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The Return of Dr. Fu-Manchu Sax Rohmer

One Day In Rangoon

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Nayland Smith returned from the telephone. Nearly twenty-four hours had elapsed since the awful death of Burke.

"No news, Petrie," he said, shortly. "It must have crept into some inaccessible hole to die."

I glanced up from my notes. Smith settled into the white cane armchair, and began to surround himself with clouds of aromatic smoke. I took up a half-sheet of foolscap covered with penciled writing in my friend's cramped characters, and transcribed the following, in order to complete my account of the latest Fu-Manchu outrage:

"The Amharun, a Semitic tribe allied to the Falashas, who have been settled for many generations in the southern province of Shoa (Abyssinia) have been regarded as unclean and outcast, apparently since the days of Menelek--son of Suleyman and the Queen of Sheba--from whom they claim descent. Apart from their custom of eating meat cut from living beasts, they are accursed because of their alleged association with the Cynocephalus hamadryas (Sacred Baboon). I, myself, was taken to a hut on the banks of the Hawash and shown a creature . . . whose predominant trait was an unreasoning malignity toward . . . and a ferocious tenderness for the society of its furry brethren. Its powers of scent were fully equal to those of a bloodhound, whilst its abnormally long forearms possessed incredible strength . . . a Cynocephalyte such as this, contracts phthisis even in the more northern provinces of Abyssinia . . ."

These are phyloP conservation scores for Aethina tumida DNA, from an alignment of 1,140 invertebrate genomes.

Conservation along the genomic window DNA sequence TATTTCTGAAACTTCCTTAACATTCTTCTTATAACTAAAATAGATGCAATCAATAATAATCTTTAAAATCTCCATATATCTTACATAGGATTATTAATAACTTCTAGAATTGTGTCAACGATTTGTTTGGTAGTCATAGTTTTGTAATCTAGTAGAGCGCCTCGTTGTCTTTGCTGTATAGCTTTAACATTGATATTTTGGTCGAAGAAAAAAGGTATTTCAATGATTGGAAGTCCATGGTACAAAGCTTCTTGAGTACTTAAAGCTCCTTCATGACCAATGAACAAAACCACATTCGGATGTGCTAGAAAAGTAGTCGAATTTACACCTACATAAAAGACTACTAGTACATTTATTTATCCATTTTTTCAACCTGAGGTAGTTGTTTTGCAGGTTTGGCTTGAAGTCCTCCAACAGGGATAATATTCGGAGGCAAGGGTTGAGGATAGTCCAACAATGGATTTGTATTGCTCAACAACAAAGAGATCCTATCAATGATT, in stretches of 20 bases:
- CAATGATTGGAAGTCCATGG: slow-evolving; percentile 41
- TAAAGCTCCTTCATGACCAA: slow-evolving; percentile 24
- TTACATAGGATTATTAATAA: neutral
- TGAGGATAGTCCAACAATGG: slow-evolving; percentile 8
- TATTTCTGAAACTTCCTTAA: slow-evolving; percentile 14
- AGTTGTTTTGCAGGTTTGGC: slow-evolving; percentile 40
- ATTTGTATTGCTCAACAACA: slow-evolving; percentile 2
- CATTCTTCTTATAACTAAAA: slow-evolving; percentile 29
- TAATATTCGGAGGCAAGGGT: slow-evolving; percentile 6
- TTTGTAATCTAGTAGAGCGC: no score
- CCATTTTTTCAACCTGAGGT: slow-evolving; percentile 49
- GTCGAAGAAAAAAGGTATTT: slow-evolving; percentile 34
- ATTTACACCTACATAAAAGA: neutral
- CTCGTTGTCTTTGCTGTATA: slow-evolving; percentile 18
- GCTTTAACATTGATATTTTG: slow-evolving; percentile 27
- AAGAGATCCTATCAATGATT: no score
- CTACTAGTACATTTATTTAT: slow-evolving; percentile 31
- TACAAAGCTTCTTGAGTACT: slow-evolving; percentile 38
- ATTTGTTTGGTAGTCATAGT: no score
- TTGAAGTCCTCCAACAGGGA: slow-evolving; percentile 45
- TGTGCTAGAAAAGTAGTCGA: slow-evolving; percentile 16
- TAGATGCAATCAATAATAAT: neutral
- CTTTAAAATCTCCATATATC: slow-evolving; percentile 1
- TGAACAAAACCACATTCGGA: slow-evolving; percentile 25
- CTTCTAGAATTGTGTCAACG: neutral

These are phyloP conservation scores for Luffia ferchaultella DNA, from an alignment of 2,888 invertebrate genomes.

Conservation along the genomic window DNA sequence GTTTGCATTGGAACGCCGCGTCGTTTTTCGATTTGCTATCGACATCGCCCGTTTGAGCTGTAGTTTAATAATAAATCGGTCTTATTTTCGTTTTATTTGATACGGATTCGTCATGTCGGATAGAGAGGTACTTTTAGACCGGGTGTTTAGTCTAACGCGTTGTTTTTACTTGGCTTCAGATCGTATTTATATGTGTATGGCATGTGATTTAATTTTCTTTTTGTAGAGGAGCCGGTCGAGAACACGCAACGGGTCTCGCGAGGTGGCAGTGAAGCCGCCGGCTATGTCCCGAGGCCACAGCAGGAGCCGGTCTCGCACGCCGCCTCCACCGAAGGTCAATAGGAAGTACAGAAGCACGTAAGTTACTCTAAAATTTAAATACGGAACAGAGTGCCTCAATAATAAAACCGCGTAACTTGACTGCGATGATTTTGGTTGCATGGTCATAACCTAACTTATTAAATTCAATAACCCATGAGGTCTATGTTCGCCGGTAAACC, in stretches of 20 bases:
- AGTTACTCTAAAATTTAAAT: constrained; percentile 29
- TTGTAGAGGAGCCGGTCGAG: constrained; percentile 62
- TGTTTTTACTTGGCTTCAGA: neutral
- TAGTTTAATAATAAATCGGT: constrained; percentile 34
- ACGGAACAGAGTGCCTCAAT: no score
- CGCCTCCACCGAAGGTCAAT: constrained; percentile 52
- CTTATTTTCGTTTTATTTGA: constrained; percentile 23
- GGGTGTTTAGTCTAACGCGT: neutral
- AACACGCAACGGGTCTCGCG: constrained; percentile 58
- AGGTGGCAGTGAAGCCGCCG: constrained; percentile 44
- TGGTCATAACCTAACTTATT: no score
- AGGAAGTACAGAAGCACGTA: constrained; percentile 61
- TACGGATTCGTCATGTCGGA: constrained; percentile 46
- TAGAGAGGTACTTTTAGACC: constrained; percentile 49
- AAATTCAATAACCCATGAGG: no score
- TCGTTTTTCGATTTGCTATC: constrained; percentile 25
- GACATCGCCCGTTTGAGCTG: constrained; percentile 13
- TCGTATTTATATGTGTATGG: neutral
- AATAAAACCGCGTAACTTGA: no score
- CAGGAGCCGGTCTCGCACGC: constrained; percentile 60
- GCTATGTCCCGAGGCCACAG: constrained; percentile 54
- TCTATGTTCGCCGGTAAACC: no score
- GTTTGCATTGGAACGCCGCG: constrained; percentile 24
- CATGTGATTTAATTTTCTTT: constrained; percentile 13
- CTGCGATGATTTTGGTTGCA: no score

"You have not explained to me, Smith," I said, having completed this note, "how you got in touch with Fu-Manchu; how you learnt that he was not dead, as we had supposed, but living--active."

Nayland Smith stood up and fixed his steely eyes upon me with an indefinable expression in them. Then:

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"No," he replied; "I haven't. Do you wish to know?"

"Certainly," I said with surprise; "is there any reason why I should not?"

"There is no real reason," said Smith; "or"--staring at me very hard-- "I hope there is no real reason."

"What do you mean?"

"Well"--he grabbed up his pipe from the table and began furiously to load it--"I blundered upon the truth one day in Rangoon. I was walking out of a house which I occupied there for a time, and as I swung around the corner into the main street, I ran into--literally ran into . . ."

Again he hesitated oddly; then closed up his pouch and tossed it into the cane chair. He struck a match.

"I ran into Karamaneh," he continued abruptly, and began to puff away at his pipe, filling the air with clouds of tobacco smoke.

I caught my breath. This was the reason why he had kept me so long in ignorance of the story. He knew of my hopeless, uncrushable sentiments toward the gloriously beautiful but utterly hypocritical and evil Eastern girl who was perhaps the most dangerous of all Dr. Fu-Manchu's servants; for the power of her loveliness was magical, as I knew to my cost.

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The Return of Dr. Fu-Manchu
Sax Rohmer

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